Woody Sez" Connects The Dots For Music Lovers And Political Activists"
Cambridge, MA - When audiences give performers a standing ovation, sometimes it feels obligatory rather than congratulatory. In the case of the four actor/musicians performing in "Woody Sez" at the American Repertory Theater in Harvard Square, the applause and accolades heard at Wednesday’s press opening were not only well deserved, they were rewarded with an encore.
"Woody" is a show that serves as a basic musical biography of the Oklahoma born troubadour Woodrow Wilson Guthrie as well as an important lesson in U.S. history. Guthrie's songs about “Arkies,” “Oakies,” migrant workers, unionists, anti-war activists, and frankly many of the people Howard Zinn wrote about in the "People's History," form the framework and raison d'être for "Woody Sez." In the hands of musicians Darcie Deaville, David Lutken, Helen Jean Russell, Andy Tierstein and Director Nick Corley, the performances should be a required course for students of all ages and musical affinities.
Woody Guthrie was born one hundred years ago and died in 1967 of complications of Huntington's Chorea disease at the easily arguable too-young age of 55. He was there when Bob Dylan, Joan Baez, Phil Ochs and many other poets and musicians began to reinvigorate American culture with political folk music. Unlike his good friend, Pete Seeger, Guthrie’s disease kept him from participating in the folk revival of the 1960’s.
And like Zinn, who died before the start of the Occupy Wall Street movement, Guthrie’s lyrics and music inspire contemporary artists in their quest to tell stories of dispossessed, disappeared, and exploited people here and around the world.
That's not surprising, says Jim Hightower who wrote recently: “If Woody himself were to reappear among us, rambling from town to town, he wouldn't need to write any new material. He'd see that the Wall Street banksters who crashed our economy are getting fat bonus checks, while the victims of their greed are still getting pink slips and eviction notices, and he could just pull out this verse from his old song, "Pretty Boy Floyd…”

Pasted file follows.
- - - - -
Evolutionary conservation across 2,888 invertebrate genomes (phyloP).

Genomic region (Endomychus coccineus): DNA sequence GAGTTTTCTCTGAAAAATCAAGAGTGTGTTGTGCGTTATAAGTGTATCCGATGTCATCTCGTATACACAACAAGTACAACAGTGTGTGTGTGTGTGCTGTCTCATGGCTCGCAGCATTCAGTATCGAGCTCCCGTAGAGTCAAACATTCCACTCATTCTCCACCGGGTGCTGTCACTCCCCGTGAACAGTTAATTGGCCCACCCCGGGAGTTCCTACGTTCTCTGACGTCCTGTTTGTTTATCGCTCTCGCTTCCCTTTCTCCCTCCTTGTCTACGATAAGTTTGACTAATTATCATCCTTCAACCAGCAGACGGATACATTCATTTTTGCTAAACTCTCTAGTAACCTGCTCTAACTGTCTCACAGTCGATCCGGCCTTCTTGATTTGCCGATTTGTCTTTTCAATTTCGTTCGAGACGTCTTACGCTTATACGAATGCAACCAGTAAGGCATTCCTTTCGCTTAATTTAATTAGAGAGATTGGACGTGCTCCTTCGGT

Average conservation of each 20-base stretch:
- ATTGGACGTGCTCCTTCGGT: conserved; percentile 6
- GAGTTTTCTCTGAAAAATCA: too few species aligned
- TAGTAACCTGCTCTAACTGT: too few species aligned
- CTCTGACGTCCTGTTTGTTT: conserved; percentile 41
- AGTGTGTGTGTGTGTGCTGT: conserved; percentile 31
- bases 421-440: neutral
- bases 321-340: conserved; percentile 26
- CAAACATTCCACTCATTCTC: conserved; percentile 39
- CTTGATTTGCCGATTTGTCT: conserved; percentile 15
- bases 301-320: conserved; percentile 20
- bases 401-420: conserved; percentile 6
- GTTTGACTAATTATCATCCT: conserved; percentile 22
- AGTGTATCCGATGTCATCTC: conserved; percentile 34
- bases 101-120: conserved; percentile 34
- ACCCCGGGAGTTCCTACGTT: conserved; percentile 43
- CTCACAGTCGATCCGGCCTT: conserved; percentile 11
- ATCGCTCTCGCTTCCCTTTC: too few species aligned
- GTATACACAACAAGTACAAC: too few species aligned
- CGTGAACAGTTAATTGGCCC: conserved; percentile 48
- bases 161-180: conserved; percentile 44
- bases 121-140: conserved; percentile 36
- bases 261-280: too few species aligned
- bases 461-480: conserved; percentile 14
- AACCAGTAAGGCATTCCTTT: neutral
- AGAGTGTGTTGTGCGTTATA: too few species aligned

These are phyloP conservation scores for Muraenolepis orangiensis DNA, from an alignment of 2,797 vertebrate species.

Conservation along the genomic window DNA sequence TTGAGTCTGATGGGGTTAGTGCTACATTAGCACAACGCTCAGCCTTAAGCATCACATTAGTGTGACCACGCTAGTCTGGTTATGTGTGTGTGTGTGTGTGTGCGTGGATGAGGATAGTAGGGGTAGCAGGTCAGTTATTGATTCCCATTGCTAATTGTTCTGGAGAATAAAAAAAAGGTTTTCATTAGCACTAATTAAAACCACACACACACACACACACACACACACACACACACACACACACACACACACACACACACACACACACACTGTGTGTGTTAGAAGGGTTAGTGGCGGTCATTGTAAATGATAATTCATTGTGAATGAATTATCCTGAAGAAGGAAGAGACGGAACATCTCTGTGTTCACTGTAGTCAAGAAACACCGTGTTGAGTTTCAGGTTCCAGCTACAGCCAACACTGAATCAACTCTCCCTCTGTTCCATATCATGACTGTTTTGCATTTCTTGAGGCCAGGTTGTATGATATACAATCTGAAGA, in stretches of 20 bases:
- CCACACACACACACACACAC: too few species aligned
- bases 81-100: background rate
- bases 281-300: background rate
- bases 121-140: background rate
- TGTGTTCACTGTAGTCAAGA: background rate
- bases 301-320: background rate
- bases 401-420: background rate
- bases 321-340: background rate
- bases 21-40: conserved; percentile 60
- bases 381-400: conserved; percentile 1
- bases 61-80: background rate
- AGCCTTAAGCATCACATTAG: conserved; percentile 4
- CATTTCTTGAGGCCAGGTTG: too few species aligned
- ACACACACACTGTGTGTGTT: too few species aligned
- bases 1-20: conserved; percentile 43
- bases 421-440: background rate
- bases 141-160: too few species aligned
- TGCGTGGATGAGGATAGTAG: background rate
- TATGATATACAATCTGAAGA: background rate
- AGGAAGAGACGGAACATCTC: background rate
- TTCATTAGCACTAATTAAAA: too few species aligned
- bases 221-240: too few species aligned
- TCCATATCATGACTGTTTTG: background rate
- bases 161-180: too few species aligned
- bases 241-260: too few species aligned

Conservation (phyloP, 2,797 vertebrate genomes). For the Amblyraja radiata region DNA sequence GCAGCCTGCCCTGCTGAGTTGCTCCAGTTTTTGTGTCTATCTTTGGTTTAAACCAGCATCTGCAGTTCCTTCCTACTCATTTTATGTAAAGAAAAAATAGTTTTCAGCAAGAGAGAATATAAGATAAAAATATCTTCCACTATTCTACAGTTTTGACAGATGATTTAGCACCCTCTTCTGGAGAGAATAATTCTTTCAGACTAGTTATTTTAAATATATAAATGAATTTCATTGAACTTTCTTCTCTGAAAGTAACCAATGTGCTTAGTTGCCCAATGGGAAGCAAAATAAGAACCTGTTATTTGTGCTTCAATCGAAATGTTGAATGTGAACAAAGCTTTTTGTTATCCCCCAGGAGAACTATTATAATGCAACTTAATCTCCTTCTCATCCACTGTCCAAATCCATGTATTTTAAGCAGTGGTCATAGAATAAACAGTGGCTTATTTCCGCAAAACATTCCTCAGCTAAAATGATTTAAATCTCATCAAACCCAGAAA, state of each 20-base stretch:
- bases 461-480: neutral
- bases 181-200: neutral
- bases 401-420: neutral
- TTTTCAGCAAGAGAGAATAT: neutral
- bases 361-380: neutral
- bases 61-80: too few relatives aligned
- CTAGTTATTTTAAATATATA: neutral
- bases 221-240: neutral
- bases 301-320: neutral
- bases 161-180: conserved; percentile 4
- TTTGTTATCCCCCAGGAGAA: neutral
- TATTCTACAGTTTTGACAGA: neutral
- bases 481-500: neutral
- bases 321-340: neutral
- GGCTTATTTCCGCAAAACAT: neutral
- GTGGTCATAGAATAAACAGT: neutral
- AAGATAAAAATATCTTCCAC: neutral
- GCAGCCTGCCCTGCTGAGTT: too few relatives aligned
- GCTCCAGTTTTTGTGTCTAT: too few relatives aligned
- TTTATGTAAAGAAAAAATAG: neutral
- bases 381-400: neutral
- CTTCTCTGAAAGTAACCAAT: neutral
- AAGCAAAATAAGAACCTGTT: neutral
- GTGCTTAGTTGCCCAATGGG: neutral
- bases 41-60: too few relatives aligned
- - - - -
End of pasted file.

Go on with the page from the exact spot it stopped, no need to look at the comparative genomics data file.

Yes, as through this world I've wandered,
I've seen lots of funny men.
Some will rob you with a six-gun,
And some with a fountain pen.
For those of us who seek out source material, the George Kaiser Family Foundation plans on opening an archive and center dedicated to Guthrie in Tulsa, Oklahoma, by the end of this year. According to the Tulsa World newspaper, the Foundation purchased the Guthrie Archives – formerly housed in the Mount Kisko, NY home of daughter Nora Guthrie – for an undisclosed price.
In “Woody Sez,” David Lutken portrays Guthrie as a loving son, brother, and father who witnessed a fair share of tragedy in his time but managed to persevere. In fact, Lutken and Corley, the two “devisors” behind “Woody Sez,” want audiences to understand – and get angry at –the class warfare that has been going on in this country since the Great Depression. But the takeaway, it seems, is much more positive: that is, for every act of desperation there is an equal and affirming moment of perseverance.
The search for a balance between the two drove musical vagabonds such as Guthrie to leave his family for long periods of time and travel the country; picking up songs and culture like apple seeds, creating orchards of hope, if you will.
Of course, it wasn’t all banjos and hoe-downs. He and his traveling friends had to make a living. As a political folksinger, it was difficult – a scene in which Woody tries to perform his repertoire on a commercial radio station in New York City illustrates this perfectly. As a migrant farm worker, it was next to impossible; with banks foreclosing on farms and unscrupulous employers forcing workers to “pre-spend” their meager wages at the company store.
All of these stories are told through Guthrie’s songs, interspersed with narration from the wise-cracking Lutken and Deaville, Russell, and Tiersten playing a multitude of characters including Woody’s mom and sister, and friends such as actor Will Geer and singer Pete Seeger.
The performers play multiple instruments. I particularly enjoyed Darcie Deaville on mandolin, Helen Jean Russell on upright bass, and Andy Tierstein on the fiddle. Tiersten also shows off his virtuosity on the spoons.
Most of the well-known songs are here such as “Bound For Glory” and “This Land is Your Land.” I would have enjoyed hearing some of Guthrie’s lesser known works such as “Against Th’ Law” and “A Picture From Life’s Other Side.” But that’s a very small critique compared to the enormity to which I enjoyed this show.
“Woody Sez” continues through May 26th at the Loeb Drama Center, American Repertory Theatre in Cambridge. “In Woody’s spirit,” according to the A.R.T. website, free hootenannies are scheduled after select performances. For more information.
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